|The MGA With An Attitude
WIPERS TWO SPEED With Relays -- ET-219
MGA Two Speed Wiper Motor Conversion - by Barney Gaylord
Since I haven't installed this yet, I don't have pictures. The short of the mechanical installation is to modify or fabricate a bracket if necessary to mount the late model MGB two speed wiper motor in place of the MGA wiper motor. The late model MGB motor gives a longer stroke for the drive cable. The late model MGB wheelboxes have a larger diameter wheel to accommodate this, but apparently they cannot be used on the MGA due to a short spindle which will not reach through the angled mounting bezels on the MGA. Another solution is to install a "105 degree" crank gear in the late model MGB wiper gearbox. This part may be available from Brown and Gammons.
Then you need a special electrical circuit, with a few choices of approach. The original MGA single speed circuit has only one wire in the harness between the motor and switch, black with a white stripe, which is switched to ground to make it run. If you have read the previous article you know about the 12-terminal 4-pole 3-throw toggle switch which emulates the circuitry of the MGB steering column mounted multi-function switch. That requires 4 wires to the switch, none being grounded. There is also a 3-position toggle switch used for the wipers in the 1968-1972 MGB and Midget (European cars, not North America?) which does the same thing and is more easily procured. This article should make the circuitry simpler to understand, and maybe also simpler to install.
The diagram on the right shows a 4-terminal 3-position slide switch, which does exactly the same electrical function as either the MGB switch or the multi-pole toggle switch. In the "off" position it connects the low speed motor winding to the parking switch in the gearbox. When the motor runs to the park position the internal switch will disconnect power and ground the motor winding to activate dynamic braking. The switch center position connects power for low speed, and the third position connects power for high speed. This one is simple to understand.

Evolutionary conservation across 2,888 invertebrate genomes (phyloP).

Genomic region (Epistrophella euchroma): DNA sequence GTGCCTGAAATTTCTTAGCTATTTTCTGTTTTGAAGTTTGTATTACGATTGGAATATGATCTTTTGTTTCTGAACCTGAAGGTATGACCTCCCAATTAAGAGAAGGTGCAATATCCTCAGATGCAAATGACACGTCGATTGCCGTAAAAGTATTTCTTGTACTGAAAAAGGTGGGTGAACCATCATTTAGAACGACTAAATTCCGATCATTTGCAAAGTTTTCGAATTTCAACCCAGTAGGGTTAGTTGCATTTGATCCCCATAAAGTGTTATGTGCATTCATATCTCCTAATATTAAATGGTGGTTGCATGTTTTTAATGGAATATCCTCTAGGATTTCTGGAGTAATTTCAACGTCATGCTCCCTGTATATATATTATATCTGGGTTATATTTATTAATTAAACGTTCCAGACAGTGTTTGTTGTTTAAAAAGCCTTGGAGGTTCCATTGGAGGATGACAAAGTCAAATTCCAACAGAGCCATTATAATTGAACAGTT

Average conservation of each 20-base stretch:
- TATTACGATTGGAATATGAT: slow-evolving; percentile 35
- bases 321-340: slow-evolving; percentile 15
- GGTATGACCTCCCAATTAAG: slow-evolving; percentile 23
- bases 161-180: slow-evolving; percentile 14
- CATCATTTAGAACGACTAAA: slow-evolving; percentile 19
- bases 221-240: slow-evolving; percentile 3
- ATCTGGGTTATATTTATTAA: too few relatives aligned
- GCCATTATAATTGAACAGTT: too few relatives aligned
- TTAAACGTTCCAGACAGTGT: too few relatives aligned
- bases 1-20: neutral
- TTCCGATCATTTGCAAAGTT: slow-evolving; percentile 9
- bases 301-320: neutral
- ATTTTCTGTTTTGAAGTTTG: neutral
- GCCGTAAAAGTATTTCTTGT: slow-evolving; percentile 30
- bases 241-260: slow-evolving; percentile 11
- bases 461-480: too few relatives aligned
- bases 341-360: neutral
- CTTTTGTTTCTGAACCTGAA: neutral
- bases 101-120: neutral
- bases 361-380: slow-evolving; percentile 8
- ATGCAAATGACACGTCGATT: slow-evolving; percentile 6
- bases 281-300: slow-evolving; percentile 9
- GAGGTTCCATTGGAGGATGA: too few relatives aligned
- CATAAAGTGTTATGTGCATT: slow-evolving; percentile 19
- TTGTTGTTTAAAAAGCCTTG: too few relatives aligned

The diagram below shows a connection method using a standard MGA 3-position lighting switch in place of the original 2-position wiper switch. To make this work I would attach two miniature relays to the wiper motor. By making the relays part of the motor, it becomes a direct interchange for the original MGA unit, with only one additional wire required from the motor to the switch to operate the second speed. All of the 12 volt power connections will be wired together at the motor. The additional wire to the switch will be switched to ground like the original wire, so this wire should also be black with a stripe (different color stripe than the first one). I would like to suggest soldering all wire connections on the relays to minimize the number of terminal connections for best reliability. Otherwise you can use relay sockets.
In the off position both relays are at rest (de-energized) as shown, with relay R1 making the connection between the low speed motor winding and the parking switch. This enables the motor to run to the park position, and then switch itself into dynamic braking. The center position of the pull switch (first pull) will trigger relay R1 to disconnect the dynamic brake circuit and connect power to the low speed winding, making the motor run continuously in low speed. Final position of the pull switch (second pull) maintains the first connection (to defeat dynamic braking) while also triggering relay R2. This switches power from the low speed winding to the high speed winding, making the motor run continuously in high speed.
The purpose for using the relays is to allow use of a standard lighting switch for original appearance on the dash, and to minimize the number of new wires required in the harness.